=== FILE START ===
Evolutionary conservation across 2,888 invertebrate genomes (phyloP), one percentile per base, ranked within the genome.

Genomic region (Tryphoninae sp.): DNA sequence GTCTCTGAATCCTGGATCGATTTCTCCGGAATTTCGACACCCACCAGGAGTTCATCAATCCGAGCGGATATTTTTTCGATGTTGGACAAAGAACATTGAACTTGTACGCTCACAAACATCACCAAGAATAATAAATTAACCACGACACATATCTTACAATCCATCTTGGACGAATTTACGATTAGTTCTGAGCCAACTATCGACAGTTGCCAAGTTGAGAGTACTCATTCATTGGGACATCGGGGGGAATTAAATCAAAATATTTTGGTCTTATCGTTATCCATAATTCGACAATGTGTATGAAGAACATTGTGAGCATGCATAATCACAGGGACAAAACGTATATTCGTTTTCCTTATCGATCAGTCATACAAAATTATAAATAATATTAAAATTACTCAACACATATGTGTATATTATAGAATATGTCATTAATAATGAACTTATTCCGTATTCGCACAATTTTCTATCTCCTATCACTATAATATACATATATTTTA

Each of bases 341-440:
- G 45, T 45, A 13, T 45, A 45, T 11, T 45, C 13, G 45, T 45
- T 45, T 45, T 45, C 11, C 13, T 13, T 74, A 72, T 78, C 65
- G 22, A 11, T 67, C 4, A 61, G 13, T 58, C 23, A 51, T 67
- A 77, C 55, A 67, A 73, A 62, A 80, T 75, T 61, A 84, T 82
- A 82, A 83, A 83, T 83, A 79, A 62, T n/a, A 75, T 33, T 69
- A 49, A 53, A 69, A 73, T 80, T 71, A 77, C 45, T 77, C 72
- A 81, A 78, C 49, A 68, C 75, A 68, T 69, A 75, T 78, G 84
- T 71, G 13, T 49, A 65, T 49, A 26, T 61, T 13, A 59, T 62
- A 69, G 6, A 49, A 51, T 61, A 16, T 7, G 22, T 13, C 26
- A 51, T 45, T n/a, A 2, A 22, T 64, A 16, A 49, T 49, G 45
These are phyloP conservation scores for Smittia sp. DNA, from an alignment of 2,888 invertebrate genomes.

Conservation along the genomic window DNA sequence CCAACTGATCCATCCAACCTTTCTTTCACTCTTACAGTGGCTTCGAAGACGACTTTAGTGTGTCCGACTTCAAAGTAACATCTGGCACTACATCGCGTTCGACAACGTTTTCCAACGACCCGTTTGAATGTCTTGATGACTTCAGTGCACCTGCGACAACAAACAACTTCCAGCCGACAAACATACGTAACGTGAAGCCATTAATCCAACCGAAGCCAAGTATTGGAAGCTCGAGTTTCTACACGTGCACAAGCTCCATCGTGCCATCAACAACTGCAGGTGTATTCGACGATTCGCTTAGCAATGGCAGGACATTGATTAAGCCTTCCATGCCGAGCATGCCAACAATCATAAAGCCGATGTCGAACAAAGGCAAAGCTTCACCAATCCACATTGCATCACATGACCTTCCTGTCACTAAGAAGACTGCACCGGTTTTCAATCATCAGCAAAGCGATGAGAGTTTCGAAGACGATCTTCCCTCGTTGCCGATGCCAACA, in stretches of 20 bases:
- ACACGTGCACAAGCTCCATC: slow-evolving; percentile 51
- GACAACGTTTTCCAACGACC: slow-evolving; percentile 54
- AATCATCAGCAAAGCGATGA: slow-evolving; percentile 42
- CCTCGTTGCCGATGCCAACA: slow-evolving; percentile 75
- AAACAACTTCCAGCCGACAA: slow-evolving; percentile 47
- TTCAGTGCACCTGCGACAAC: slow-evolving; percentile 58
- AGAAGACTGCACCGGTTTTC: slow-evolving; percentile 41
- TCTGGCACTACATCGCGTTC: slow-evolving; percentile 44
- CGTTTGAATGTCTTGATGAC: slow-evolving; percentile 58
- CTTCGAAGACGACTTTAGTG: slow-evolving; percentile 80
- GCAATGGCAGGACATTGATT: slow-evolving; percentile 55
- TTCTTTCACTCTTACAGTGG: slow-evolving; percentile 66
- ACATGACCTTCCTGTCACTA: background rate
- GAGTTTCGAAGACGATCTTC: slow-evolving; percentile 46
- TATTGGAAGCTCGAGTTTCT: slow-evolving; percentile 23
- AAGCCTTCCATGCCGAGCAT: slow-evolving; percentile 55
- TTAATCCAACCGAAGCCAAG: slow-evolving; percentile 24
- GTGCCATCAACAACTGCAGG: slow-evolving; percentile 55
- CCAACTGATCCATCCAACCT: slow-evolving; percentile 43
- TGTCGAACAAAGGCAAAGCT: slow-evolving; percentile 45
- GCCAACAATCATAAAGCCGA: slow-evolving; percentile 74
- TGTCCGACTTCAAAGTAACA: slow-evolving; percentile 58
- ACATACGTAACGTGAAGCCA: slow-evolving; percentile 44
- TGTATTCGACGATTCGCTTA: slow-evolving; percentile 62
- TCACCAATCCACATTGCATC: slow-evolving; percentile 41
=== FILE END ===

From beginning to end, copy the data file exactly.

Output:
Evolutionary conservation across 2,888 invertebrate genomes (phyloP), one percentile per base, ranked within the genome.

Genomic region (Tryphoninae sp.): DNA sequence GTCTCTGAATCCTGGATCGATTTCTCCGGAATTTCGACACCCACCAGGAGTTCATCAATCCGAGCGGATATTTTTTCGATGTTGGACAAAGAACATTGAACTTGTACGCTCACAAACATCACCAAGAATAATAAATTAACCACGACACATATCTTACAATCCATCTTGGACGAATTTACGATTAGTTCTGAGCCAACTATCGACAGTTGCCAAGTTGAGAGTACTCATTCATTGGGACATCGGGGGGAATTAAATCAAAATATTTTGGTCTTATCGTTATCCATAATTCGACAATGTGTATGAAGAACATTGTGAGCATGCATAATCACAGGGACAAAACGTATATTCGTTTTCCTTATCGATCAGTCATACAAAATTATAAATAATATTAAAATTACTCAACACATATGTGTATATTATAGAATATGTCATTAATAATGAACTTATTCCGTATTCGCACAATTTTCTATCTCCTATCACTATAATATACATATATTTTA

Each of bases 341-440:
- G 45, T 45, A 13, T 45, A 45, T 11, T 45, C 13, G 45, T 45
- T 45, T 45, T 45, C 11, C 13, T 13, T 74, A 72, T 78, C 65
- G 22, A 11, T 67, C 4, A 61, G 13, T 58, C 23, A 51, T 67
- A 77, C 55, A 67, A 73, A 62, A 80, T 75, T 61, A 84, T 82
- A 82, A 83, A 83, T 83, A 79, A 62, T n/a, A 75, T 33, T 69
- A 49, A 53, A 69, A 73, T 80, T 71, A 77, C 45, T 77, C 72
- A 81, A 78, C 49, A 68, C 75, A 68, T 69, A 75, T 78, G 84
- T 71, G 13, T 49, A 65, T 49, A 26, T 61, T 13, A 59, T 62
- A 69, G 6, A 49, A 51, T 61, A 16, T 7, G 22, T 13, C 26
- A 51, T 45, T n/a, A 2, A 22, T 64, A 16, A 49, T 49, G 45
These are phyloP conservation scores for Smittia sp. DNA, from an alignment of 2,888 invertebrate genomes.

Conservation along the genomic window DNA sequence CCAACTGATCCATCCAACCTTTCTTTCACTCTTACAGTGGCTTCGAAGACGACTTTAGTGTGTCCGACTTCAAAGTAACATCTGGCACTACATCGCGTTCGACAACGTTTTCCAACGACCCGTTTGAATGTCTTGATGACTTCAGTGCACCTGCGACAACAAACAACTTCCAGCCGACAAACATACGTAACGTGAAGCCATTAATCCAACCGAAGCCAAGTATTGGAAGCTCGAGTTTCTACACGTGCACAAGCTCCATCGTGCCATCAACAACTGCAGGTGTATTCGACGATTCGCTTAGCAATGGCAGGACATTGATTAAGCCTTCCATGCCGAGCATGCCAACAATCATAAAGCCGATGTCGAACAAAGGCAAAGCTTCACCAATCCACATTGCATCACATGACCTTCCTGTCACTAAGAAGACTGCACCGGTTTTCAATCATCAGCAAAGCGATGAGAGTTTCGAAGACGATCTTCCCTCGTTGCCGATGCCAACA, in stretches of 20 bases:
- ACACGTGCACAAGCTCCATC: slow-evolving; percentile 51
- GACAACGTTTTCCAACGACC: slow-evolving; percentile 54
- AATCATCAGCAAAGCGATGA: slow-evolving; percentile 42
- CCTCGTTGCCGATGCCAACA: slow-evolving; percentile 75
- AAACAACTTCCAGCCGACAA: slow-evolving; percentile 47
- TTCAGTGCACCTGCGACAAC: slow-evolving; percentile 58
- AGAAGACTGCACCGGTTTTC: slow-evolving; percentile 41
- TCTGGCACTACATCGCGTTC: slow-evolving; percentile 44
- CGTTTGAATGTCTTGATGAC: slow-evolving; percentile 58
- CTTCGAAGACGACTTTAGTG: slow-evolving; percentile 80
- GCAATGGCAGGACATTGATT: slow-evolving; percentile 55
- TTCTTTCACTCTTACAGTGG: slow-evolving; percentile 66
- ACATGACCTTCCTGTCACTA: background rate
- GAGTTTCGAAGACGATCTTC: slow-evolving; percentile 46
- TATTGGAAGCTCGAGTTTCT: slow-evolving; percentile 23
- AAGCCTTCCATGCCGAGCAT: slow-evolving; percentile 55
- TTAATCCAACCGAAGCCAAG: slow-evolving; percentile 24
- GTGCCATCAACAACTGCAGG: slow-evolving; percentile 55
- CCAACTGATCCATCCAACCT: slow-evolving; percentile 43
- TGTCGAACAAAGGCAAAGCT: slow-evolving; percentile 45
- GCCAACAATCATAAAGCCGA: slow-evolving; percentile 74
- TGTCCGACTTCAAAGTAACA: slow-evolving; percentile 58
- ACATACGTAACGTGAAGCCA: slow-evolving; percentile 44
- TGTATTCGACGATTCGCTTA: slow-evolving; percentile 62
- TCACCAATCCACATTGCATC: slow-evolving; percentile 41